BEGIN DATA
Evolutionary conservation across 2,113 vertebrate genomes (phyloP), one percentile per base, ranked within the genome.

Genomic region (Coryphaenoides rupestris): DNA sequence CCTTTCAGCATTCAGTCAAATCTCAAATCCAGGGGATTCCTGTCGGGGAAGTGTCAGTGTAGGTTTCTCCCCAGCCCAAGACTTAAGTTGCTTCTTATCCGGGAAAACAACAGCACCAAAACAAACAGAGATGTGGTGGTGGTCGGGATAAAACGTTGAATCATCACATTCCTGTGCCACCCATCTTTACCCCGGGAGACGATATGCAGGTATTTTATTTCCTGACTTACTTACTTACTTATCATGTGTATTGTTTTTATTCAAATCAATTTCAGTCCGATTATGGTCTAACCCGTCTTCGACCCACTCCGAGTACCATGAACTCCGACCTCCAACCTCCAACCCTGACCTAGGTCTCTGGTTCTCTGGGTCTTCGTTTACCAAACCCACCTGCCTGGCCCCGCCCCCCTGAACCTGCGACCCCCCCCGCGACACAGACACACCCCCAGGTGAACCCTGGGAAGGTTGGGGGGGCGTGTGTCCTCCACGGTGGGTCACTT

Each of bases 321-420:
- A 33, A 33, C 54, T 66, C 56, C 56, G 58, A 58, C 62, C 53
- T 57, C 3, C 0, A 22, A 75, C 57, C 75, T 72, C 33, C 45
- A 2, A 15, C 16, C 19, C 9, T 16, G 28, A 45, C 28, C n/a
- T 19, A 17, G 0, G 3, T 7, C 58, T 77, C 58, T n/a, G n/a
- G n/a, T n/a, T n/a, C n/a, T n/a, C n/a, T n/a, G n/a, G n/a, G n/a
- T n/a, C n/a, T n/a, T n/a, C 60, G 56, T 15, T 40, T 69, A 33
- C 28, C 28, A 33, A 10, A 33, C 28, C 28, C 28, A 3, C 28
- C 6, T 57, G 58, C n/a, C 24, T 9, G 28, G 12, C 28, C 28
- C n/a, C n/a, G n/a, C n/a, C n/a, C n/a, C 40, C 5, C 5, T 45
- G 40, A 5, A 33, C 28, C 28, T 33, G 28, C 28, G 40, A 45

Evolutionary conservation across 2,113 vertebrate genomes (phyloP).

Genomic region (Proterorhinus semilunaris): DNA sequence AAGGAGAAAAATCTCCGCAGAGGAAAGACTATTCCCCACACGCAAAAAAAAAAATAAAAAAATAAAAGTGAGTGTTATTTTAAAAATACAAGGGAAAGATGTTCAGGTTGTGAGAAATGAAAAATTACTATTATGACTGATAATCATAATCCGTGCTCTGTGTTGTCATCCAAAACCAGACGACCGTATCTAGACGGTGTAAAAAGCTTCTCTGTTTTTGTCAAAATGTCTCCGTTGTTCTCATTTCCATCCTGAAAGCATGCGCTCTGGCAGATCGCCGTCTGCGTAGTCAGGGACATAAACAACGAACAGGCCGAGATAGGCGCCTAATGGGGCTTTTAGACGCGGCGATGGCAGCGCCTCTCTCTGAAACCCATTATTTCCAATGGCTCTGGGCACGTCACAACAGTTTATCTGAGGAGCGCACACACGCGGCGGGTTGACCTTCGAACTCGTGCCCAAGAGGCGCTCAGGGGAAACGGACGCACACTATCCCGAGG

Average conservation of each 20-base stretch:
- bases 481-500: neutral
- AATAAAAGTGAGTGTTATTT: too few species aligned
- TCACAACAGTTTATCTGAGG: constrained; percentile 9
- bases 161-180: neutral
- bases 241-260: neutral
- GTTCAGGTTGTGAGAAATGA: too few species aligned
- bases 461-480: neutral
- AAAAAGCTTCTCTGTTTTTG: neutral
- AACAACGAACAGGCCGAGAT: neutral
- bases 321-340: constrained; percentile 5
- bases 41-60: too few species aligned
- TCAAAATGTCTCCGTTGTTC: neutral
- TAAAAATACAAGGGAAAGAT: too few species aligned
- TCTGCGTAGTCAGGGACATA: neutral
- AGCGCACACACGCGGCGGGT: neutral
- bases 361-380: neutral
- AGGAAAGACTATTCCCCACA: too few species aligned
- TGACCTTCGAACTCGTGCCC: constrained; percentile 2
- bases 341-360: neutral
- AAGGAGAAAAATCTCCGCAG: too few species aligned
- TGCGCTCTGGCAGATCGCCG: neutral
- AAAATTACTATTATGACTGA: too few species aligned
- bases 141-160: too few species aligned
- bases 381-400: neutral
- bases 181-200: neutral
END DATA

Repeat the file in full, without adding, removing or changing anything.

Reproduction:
Evolutionary conservation across 2,113 vertebrate genomes (phyloP), one percentile per base, ranked within the genome.

Genomic region (Coryphaenoides rupestris): DNA sequence CCTTTCAGCATTCAGTCAAATCTCAAATCCAGGGGATTCCTGTCGGGGAAGTGTCAGTGTAGGTTTCTCCCCAGCCCAAGACTTAAGTTGCTTCTTATCCGGGAAAACAACAGCACCAAAACAAACAGAGATGTGGTGGTGGTCGGGATAAAACGTTGAATCATCACATTCCTGTGCCACCCATCTTTACCCCGGGAGACGATATGCAGGTATTTTATTTCCTGACTTACTTACTTACTTATCATGTGTATTGTTTTTATTCAAATCAATTTCAGTCCGATTATGGTCTAACCCGTCTTCGACCCACTCCGAGTACCATGAACTCCGACCTCCAACCTCCAACCCTGACCTAGGTCTCTGGTTCTCTGGGTCTTCGTTTACCAAACCCACCTGCCTGGCCCCGCCCCCCTGAACCTGCGACCCCCCCCGCGACACAGACACACCCCCAGGTGAACCCTGGGAAGGTTGGGGGGGCGTGTGTCCTCCACGGTGGGTCACTT

Each of bases 321-420:
- A 33, A 33, C 54, T 66, C 56, C 56, G 58, A 58, C 62, C 53
- T 57, C 3, C 0, A 22, A 75, C 57, C 75, T 72, C 33, C 45
- A 2, A 15, C 16, C 19, C 9, T 16, G 28, A 45, C 28, C n/a
- T 19, A 17, G 0, G 3, T 7, C 58, T 77, C 58, T n/a, G n/a
- G n/a, T n/a, T n/a, C n/a, T n/a, C n/a, T n/a, G n/a, G n/a, G n/a
- T n/a, C n/a, T n/a, T n/a, C 60, G 56, T 15, T 40, T 69, A 33
- C 28, C 28, A 33, A 10, A 33, C 28, C 28, C 28, A 3, C 28
- C 6, T 57, G 58, C n/a, C 24, T 9, G 28, G 12, C 28, C 28
- C n/a, C n/a, G n/a, C n/a, C n/a, C n/a, C 40, C 5, C 5, T 45
- G 40, A 5, A 33, C 28, C 28, T 33, G 28, C 28, G 40, A 45

Evolutionary conservation across 2,113 vertebrate genomes (phyloP).

Genomic region (Proterorhinus semilunaris): DNA sequence AAGGAGAAAAATCTCCGCAGAGGAAAGACTATTCCCCACACGCAAAAAAAAAAATAAAAAAATAAAAGTGAGTGTTATTTTAAAAATACAAGGGAAAGATGTTCAGGTTGTGAGAAATGAAAAATTACTATTATGACTGATAATCATAATCCGTGCTCTGTGTTGTCATCCAAAACCAGACGACCGTATCTAGACGGTGTAAAAAGCTTCTCTGTTTTTGTCAAAATGTCTCCGTTGTTCTCATTTCCATCCTGAAAGCATGCGCTCTGGCAGATCGCCGTCTGCGTAGTCAGGGACATAAACAACGAACAGGCCGAGATAGGCGCCTAATGGGGCTTTTAGACGCGGCGATGGCAGCGCCTCTCTCTGAAACCCATTATTTCCAATGGCTCTGGGCACGTCACAACAGTTTATCTGAGGAGCGCACACACGCGGCGGGTTGACCTTCGAACTCGTGCCCAAGAGGCGCTCAGGGGAAACGGACGCACACTATCCCGAGG

Average conservation of each 20-base stretch:
- bases 481-500: neutral
- AATAAAAGTGAGTGTTATTT: too few species aligned
- TCACAACAGTTTATCTGAGG: constrained; percentile 9
- bases 161-180: neutral
- bases 241-260: neutral
- GTTCAGGTTGTGAGAAATGA: too few species aligned
- bases 461-480: neutral
- AAAAAGCTTCTCTGTTTTTG: neutral
- AACAACGAACAGGCCGAGAT: neutral
- bases 321-340: constrained; percentile 5
- bases 41-60: too few species aligned
- TCAAAATGTCTCCGTTGTTC: neutral
- TAAAAATACAAGGGAAAGAT: too few species aligned
- TCTGCGTAGTCAGGGACATA: neutral
- AGCGCACACACGCGGCGGGT: neutral
- bases 361-380: neutral
- AGGAAAGACTATTCCCCACA: too few species aligned
- TGACCTTCGAACTCGTGCCC: constrained; percentile 2
- bases 341-360: neutral
- AAGGAGAAAAATCTCCGCAG: too few species aligned
- TGCGCTCTGGCAGATCGCCG: neutral
- AAAATTACTATTATGACTGA: too few species aligned
- bases 141-160: too few species aligned
- bases 381-400: neutral
- bases 181-200: neutral